Here we are! Barry’s in the middle in the back, I’m beside him and Austin on the other side. Then starting on the left we have Michael who will be 13 in December. He’s from Germany, his parents are with New Tribes. Then the Korean twins, Joshua and Caleb. Their parents pastor a church in São Paulo. Yeah, they come quite a ways just to go to school! They are 12 ½ and just learning English, so they are struggling in their school work. But they are very bright and will get it before long. Next are our two 13 year old girls. Michaela’s parents work in Manaus with Brazilian Christians. They are from Indiana. Allysa’s, (said “A-lee-sa”) parents are with Wycliffe down in Porto Velho. They were the middle dorm parents here last year. (Another comment on dorm parents later.) Then in the front we have Sheldon who just turned 9 and is in 3rd grade. His parents work in the tribe down in Acre and are with New Tribes Mission. On the right is Michael – yes, another one – who is 11 ½. His parents work in Manaus and in a town a little north planting churches among the Brazilians. They are from Canada. One interesting factoid about our group is that 7 out of 10 of us are the “baby of the family”. Oh, dear.
When we came here from up river the end of July, Barry unknowingly brought malaria. As we were getting our apartment fixed up and getting settled he was feeling terrible, but it wasn’t the classic symptoms he had other times. So, when he finally got tested and it came back positive for vivax malaria he took the medicine, which is given free here. However that posed a threat for all of us living in the same mosquito neighborhood. So we all had to get tested, too. Thankfully no one else showed up with it. But then, his symptoms came back! We think it just resurged and was not fully eradicated, so he went on a harsher treatment the second time – which is not an enjoyable experience. Consequently all the kids in the dorm had to get tested as well. Not only once, but three times. Oh, dear. The malaria guys were being careful and we appreciate that, but it was kind of traumatic for our little charges.
This is the soccer field and the long building you see is our dorm. How do you like our “Jungle snow”? This is the kapok fluff from the large tree which is to the left of where this picture was taken. The river is beyond the dorm and parallel to it. The yellow building on the right is the grade school. You can also see a staff house and part of the dining hall which is right next to us.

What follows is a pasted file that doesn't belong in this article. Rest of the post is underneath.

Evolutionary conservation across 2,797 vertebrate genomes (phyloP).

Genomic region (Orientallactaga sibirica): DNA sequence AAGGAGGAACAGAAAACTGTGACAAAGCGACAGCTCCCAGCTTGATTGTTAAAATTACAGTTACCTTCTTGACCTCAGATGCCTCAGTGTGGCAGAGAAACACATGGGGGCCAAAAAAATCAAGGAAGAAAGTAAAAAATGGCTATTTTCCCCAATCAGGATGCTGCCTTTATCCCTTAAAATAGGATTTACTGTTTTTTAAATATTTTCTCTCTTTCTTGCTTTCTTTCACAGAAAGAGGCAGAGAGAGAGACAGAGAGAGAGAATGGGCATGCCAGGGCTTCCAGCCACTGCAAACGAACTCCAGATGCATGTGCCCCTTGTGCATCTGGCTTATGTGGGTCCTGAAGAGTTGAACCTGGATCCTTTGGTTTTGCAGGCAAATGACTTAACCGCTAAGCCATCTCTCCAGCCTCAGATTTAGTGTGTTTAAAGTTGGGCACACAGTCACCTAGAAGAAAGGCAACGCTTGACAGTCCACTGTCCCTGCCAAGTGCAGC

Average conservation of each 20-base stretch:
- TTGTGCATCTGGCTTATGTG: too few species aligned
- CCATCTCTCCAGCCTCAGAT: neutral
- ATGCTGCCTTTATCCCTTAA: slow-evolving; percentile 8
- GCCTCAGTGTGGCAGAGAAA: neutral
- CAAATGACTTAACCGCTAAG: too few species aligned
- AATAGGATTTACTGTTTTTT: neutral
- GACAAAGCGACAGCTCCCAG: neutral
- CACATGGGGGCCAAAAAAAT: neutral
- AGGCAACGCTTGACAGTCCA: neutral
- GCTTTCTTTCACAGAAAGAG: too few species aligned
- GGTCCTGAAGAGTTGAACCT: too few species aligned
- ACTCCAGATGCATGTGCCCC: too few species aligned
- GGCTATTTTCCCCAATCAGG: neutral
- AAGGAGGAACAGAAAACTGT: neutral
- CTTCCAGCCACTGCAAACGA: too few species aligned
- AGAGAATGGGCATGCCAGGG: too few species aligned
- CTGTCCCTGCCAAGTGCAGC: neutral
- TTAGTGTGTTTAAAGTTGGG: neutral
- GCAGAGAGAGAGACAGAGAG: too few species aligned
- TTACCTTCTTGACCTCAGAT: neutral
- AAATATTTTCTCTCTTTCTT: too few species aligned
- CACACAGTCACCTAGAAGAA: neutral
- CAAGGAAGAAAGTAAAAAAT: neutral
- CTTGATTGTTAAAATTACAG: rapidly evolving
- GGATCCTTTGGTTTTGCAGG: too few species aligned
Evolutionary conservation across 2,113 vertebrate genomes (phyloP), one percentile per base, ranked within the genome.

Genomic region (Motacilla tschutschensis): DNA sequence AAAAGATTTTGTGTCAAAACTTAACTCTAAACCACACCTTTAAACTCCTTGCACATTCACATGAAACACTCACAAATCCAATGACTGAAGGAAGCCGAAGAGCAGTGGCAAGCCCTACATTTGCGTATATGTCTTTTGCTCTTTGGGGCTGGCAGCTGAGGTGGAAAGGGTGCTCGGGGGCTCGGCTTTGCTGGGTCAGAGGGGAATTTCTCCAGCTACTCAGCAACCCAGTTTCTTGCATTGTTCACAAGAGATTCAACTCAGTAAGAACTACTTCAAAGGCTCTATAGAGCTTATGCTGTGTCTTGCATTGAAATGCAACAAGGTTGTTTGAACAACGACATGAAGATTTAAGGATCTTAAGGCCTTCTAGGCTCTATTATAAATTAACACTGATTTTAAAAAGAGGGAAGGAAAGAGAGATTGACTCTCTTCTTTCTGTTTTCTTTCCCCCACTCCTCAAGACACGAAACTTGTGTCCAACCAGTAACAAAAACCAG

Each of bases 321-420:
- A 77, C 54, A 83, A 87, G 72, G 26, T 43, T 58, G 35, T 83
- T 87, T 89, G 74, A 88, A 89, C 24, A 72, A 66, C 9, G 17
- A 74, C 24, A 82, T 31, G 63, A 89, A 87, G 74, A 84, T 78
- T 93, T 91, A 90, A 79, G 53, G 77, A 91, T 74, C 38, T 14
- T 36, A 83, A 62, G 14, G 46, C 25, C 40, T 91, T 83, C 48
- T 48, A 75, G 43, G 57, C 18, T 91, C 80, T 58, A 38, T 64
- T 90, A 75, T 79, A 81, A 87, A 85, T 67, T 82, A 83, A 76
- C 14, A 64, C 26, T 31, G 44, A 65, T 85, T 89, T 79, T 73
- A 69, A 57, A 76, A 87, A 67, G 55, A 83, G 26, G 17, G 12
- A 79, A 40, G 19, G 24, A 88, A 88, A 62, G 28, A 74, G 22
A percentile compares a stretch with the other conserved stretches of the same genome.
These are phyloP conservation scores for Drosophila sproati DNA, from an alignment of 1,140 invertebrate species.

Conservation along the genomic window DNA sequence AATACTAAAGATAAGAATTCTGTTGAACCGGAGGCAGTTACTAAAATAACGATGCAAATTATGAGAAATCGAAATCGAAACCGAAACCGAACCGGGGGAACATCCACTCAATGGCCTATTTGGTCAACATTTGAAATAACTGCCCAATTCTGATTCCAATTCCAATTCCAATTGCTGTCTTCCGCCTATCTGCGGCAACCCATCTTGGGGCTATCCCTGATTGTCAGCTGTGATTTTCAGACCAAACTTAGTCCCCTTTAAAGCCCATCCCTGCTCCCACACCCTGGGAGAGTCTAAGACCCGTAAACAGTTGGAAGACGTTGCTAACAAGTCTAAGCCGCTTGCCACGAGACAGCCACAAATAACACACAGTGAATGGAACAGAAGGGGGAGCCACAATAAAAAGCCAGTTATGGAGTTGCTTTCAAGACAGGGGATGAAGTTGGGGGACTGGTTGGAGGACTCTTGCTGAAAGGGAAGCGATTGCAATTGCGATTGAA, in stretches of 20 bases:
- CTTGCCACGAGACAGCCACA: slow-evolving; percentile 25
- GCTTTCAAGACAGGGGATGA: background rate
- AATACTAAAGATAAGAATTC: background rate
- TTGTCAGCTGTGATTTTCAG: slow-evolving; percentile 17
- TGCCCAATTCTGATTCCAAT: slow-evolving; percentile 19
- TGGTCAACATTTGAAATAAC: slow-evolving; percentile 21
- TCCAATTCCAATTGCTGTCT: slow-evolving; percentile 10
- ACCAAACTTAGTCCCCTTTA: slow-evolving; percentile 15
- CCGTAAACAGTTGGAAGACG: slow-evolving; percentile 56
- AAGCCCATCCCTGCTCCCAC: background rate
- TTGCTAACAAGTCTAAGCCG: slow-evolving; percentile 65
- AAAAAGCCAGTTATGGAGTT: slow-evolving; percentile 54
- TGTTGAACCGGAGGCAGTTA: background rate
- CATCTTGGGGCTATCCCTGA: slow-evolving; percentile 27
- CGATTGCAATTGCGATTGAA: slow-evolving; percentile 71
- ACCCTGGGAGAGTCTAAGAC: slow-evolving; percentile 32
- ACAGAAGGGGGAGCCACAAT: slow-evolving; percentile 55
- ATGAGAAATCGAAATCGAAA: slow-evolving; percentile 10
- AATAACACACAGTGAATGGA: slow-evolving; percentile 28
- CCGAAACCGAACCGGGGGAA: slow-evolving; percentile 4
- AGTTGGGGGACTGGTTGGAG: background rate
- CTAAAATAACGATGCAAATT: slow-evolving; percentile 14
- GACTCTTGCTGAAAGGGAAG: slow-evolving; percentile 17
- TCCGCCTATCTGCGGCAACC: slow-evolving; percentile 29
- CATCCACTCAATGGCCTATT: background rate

With our back to the dorm, now, here we see Austin and Barry taking the boat to the river. You can see the jungle encroaching on the unused staff houses in the back. (Don’t believe the guys who say the rain forest is being destroyed – with all the rain we get, it always comes back. As thick as ever.) The field is a little brown because we are in the dry season. In our houses only small parts have ceilings and it has gotten up to 98+ degrees at Barry’s desk here. It is now 124 out in the sun at noon. The mangos are coming into season. Papayas go year round depending on the tree. The amaryllis which were gotten right from the jungle brighten the dry season with their brilliant orange flower. The Brazil nut trees lose their huge leaves making a big job for the kids on work day. The river is going down and the rocks at the bend in the river make swim time oh so much fun.
But, speaking of the unused staff houses, this school could use more personnel. As beautiful and great an environment as it is, each year it is a struggle to fill the necessary positions. Often they have to double up and be overloaded in order to meet the kids’ needs. Dorm parenting, for instance, should be filled by people whom God has led and prepared for such a ministry. Has God been speaking to your heart about ministering to missionary kids?
We are here in response to a need, both in our son’s life, whom we are helping through his senior year, and for the dorm. We are taking time away from ministry with the Guanano Indians in order to fill these needs. Our coworkers are feeling the load, but with Indian coworkers, as well, God is cultivating His church. Those of you reading this who have followed the Guanano work and are part of the team know that there are lots of good things going on these days. Your prayers have strengthened Guanano believers to obey and grow spiritually. Your support has gotten the missionaries to where they need to be. Also being here at the school, Barry has had opportunities to encourage other missionaries as the Church Planting Consultant. We find opportunities for ministering wherever God has us, for sure. And God always provides what is needed for the situation.
One last plug for anyone interested in working with young people at an MK school like this- These kids come from all different backgrounds and styles of living. Whatever skills or experience you have can be used of God as you put yourself into His hands to be His instrument. Every year the needs are different and the mix of personalities is unique. Who can say what God wants to do through you and in you?